Note: My family recently relocated to Seoul, where my wife is working as a foreign correspondent for NPR. This post is the first in an occasional series profiling the peninsula’s demographics and politics.
Korean media reported last week that the number of residents moving to other counties fell to the lowest level since 1962, when the government’s foreign ministry began collecting such data. The reports speculated that South Korea’s relatively healthy economy — the 13th-largest in the world — was prompting residents to stay.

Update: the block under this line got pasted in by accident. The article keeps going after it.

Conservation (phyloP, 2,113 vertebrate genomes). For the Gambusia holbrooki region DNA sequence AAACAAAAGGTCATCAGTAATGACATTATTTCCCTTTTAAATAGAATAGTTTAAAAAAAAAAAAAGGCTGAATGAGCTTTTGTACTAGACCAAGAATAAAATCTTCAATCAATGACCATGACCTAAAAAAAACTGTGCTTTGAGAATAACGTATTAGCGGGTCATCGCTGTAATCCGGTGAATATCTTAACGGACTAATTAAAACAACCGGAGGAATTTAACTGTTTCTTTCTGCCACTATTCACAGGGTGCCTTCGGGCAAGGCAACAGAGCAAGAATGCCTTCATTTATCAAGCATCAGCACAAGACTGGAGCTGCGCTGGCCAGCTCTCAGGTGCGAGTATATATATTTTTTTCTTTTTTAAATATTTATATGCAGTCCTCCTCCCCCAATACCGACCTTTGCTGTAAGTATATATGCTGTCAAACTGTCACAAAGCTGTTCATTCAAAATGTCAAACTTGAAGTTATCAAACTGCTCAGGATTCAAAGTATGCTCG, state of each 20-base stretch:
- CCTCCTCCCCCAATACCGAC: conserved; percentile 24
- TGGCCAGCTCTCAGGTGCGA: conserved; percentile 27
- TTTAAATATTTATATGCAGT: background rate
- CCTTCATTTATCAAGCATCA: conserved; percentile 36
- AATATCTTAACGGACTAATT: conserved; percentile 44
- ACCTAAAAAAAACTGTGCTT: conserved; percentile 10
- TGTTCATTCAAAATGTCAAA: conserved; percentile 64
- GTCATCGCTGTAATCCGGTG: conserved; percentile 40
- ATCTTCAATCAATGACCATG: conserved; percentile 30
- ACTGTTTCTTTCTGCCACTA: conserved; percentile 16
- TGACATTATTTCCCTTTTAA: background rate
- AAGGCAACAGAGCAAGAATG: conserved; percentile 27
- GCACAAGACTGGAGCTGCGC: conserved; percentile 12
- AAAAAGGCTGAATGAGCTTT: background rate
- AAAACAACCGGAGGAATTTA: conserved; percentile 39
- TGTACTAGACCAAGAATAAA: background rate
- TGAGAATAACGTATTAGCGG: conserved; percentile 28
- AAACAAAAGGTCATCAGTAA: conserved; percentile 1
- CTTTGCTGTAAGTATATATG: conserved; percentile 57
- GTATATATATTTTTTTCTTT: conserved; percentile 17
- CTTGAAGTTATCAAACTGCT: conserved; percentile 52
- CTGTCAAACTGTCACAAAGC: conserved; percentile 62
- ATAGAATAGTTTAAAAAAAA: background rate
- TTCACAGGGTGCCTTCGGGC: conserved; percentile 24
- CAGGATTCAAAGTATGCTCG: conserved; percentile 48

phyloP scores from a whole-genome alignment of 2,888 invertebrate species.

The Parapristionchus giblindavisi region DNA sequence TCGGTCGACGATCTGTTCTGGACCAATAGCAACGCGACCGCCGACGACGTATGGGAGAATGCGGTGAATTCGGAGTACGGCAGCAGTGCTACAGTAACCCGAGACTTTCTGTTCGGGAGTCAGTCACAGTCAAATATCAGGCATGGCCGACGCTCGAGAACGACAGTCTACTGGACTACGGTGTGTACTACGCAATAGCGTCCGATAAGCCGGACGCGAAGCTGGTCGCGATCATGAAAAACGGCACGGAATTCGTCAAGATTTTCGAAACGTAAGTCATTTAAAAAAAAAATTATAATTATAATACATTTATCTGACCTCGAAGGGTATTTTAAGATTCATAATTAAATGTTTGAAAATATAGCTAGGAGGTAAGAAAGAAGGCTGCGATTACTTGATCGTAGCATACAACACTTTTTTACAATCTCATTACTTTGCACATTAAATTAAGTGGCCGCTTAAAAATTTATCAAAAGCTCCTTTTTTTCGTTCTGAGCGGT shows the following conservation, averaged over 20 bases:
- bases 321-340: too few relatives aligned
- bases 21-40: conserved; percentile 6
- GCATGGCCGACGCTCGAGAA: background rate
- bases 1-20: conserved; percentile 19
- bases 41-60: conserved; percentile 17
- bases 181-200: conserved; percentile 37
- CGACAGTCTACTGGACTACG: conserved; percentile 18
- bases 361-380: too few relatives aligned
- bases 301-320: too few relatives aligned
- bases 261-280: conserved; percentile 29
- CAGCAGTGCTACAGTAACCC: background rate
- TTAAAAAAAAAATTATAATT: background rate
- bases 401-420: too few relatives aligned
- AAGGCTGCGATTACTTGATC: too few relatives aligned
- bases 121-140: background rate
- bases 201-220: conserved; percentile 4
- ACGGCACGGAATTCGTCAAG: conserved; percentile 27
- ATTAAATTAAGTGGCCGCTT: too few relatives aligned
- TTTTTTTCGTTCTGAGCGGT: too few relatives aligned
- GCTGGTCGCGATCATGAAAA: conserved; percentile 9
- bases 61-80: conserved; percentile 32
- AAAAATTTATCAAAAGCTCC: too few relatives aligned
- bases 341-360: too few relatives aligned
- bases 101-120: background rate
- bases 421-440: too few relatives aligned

Emigration had been on a sharp rise until 1976 as more and more people had been choosing to live in foreign countries for a better life. The Korean economy underwent fast industrialization in the 1970s after rising from the ashes of the 1950-53 Korean War.
Since then, the number has been declining, and it fell below the 10,000 mark, down to 9,509, for the first time in 2003, the data showed.
The roughly 7 million expatriate Koreans are scattered across the world, but mostly in China, Japan and the United States. This map shows the distribution: